The bottom of self is quite knocked out by the fifth and last step – the admission that doing and bearing what we have in the way of meekness and humility, we have not done one stitch more than it was our duty to do. God made man in the first place simply that he might be God’s bond-servant. Man’s sin has simply consisted in his refusal to be God’s bond-servant. His restoration can be, then, only a restoration to the position of a bond-servant. Man, then, has not done anything specially meritorious when he has consented to take that position, for he was created and redeemed for that very thing.
This, then, is the Way of the Cross. It is the way that God’s lowly Bond-servant first trod for us, and should not we, the bond-servants of that Bond-servant, tread it still? Does it seem hard and forbidding, this way down? Be assured, it is the only way and forbidding, this way down? Be assured, it is the only way up. It was the way by which the Lord Jesus reached the Throne, and it is the way by which we, too, reach the place of spiritual power, authority, and fruitfulness. Those who tread this path are radiant, happy souls, overflowing with the life of their Lord. They have found ‘he that humbleth himself shall be exalted’ to be true for them as for their Lord. Where before humility was an unwelcome intruder to be put up with only on occasions, she has now become the spouse of their souls, to whom they have wedded themselves for ever. If darkness and unrest enter their souls it is only because somewhere on some point they have been unwilling to walk with her in the paths of meekness and brokenness. But she is ever ready to welcome them back into her company, as they seek her face in repentance.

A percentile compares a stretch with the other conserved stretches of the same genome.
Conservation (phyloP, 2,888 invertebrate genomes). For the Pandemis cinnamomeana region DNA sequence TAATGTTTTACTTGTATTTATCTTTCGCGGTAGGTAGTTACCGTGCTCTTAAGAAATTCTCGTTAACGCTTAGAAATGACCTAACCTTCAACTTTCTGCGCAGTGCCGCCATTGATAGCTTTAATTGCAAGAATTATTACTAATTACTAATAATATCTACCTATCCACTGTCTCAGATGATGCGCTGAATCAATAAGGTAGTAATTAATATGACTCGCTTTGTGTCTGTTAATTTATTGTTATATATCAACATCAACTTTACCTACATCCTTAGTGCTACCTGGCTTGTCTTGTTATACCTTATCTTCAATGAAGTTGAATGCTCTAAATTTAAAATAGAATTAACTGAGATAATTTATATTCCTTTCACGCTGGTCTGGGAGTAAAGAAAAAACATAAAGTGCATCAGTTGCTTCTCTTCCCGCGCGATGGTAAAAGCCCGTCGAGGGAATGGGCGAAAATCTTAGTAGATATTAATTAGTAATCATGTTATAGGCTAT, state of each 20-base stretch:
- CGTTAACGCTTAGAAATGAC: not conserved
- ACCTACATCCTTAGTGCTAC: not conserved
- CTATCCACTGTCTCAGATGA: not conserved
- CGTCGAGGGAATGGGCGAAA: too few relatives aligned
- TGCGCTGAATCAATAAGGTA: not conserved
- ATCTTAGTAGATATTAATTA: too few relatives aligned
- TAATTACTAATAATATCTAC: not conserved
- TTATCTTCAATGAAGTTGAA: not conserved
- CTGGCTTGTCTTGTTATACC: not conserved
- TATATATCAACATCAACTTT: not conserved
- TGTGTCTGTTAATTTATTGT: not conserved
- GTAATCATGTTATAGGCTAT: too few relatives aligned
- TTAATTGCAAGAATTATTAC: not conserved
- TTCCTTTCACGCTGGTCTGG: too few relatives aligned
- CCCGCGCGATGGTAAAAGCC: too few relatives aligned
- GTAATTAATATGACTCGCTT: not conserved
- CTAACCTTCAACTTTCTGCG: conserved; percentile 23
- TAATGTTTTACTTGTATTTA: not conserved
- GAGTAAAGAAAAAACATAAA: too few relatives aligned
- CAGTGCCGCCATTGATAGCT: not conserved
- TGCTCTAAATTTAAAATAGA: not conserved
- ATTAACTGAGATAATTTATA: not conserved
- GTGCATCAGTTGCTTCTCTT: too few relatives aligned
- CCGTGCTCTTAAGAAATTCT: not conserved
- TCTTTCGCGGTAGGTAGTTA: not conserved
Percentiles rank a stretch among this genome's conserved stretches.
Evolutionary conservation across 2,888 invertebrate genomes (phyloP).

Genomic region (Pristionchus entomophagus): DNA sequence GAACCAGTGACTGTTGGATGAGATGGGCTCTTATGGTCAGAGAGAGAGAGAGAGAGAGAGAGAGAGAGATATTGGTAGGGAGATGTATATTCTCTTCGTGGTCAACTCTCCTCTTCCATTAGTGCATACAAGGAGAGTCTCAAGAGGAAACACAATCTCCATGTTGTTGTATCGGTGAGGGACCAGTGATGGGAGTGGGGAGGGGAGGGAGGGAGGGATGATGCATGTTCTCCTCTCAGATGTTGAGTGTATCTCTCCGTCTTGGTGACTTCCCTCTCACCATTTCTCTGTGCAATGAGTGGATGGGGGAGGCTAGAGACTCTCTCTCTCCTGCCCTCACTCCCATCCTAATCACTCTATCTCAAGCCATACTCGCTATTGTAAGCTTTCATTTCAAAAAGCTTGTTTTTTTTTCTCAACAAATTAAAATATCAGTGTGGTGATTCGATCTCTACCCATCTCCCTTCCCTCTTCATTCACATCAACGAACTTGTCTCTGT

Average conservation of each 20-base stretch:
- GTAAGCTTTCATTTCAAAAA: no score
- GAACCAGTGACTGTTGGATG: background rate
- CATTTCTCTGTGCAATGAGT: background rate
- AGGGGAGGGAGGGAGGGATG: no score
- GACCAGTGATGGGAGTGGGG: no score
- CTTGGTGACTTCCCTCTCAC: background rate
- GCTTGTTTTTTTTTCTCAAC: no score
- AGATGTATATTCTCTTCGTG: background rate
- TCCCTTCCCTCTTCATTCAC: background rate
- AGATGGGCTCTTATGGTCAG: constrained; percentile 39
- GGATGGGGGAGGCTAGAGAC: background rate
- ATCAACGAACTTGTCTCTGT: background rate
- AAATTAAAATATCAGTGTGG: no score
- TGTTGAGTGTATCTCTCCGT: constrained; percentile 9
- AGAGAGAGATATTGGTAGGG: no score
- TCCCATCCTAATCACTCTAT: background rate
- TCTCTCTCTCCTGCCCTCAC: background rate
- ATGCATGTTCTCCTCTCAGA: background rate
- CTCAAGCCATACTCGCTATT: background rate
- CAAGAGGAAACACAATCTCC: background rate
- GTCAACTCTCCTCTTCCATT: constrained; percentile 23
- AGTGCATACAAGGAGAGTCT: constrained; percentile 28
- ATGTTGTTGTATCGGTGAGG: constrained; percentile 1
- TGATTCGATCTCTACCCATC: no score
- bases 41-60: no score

That brings us to the all-important matter of repentance. We shall not enter into more abundant life merely by resolving that we shall be humbler in the future. There are attitudes and actions which have already taken place and are still being persisted in (if only by our unwillingness to apologize for them) that must first be repented of. The Lord Jesus did not take upon Him the form of a bond-servant merely to give us an example, but that He might die for these very sins upon the Cross, and open a fountain in His precious Blood where they can all be washed away. That Blood, however, cannot be applied to the sins of our proud hearts until we have been broken in repentance over what has already happened and over what we already are. This will mean allowing the light of God to go through every part of our relationships. It will mean that we shall have to see that the sins of pride, which God will show us, made it necessary for Jesus to come from heaven and die on the cross that they might be forgiven. It will mean not only asking Him to forgive us but asking others too. That will be humbling indeed. But as we crawl through the door of the broken ones, we shall emerge into the light and glory of the highway of holiness and humility.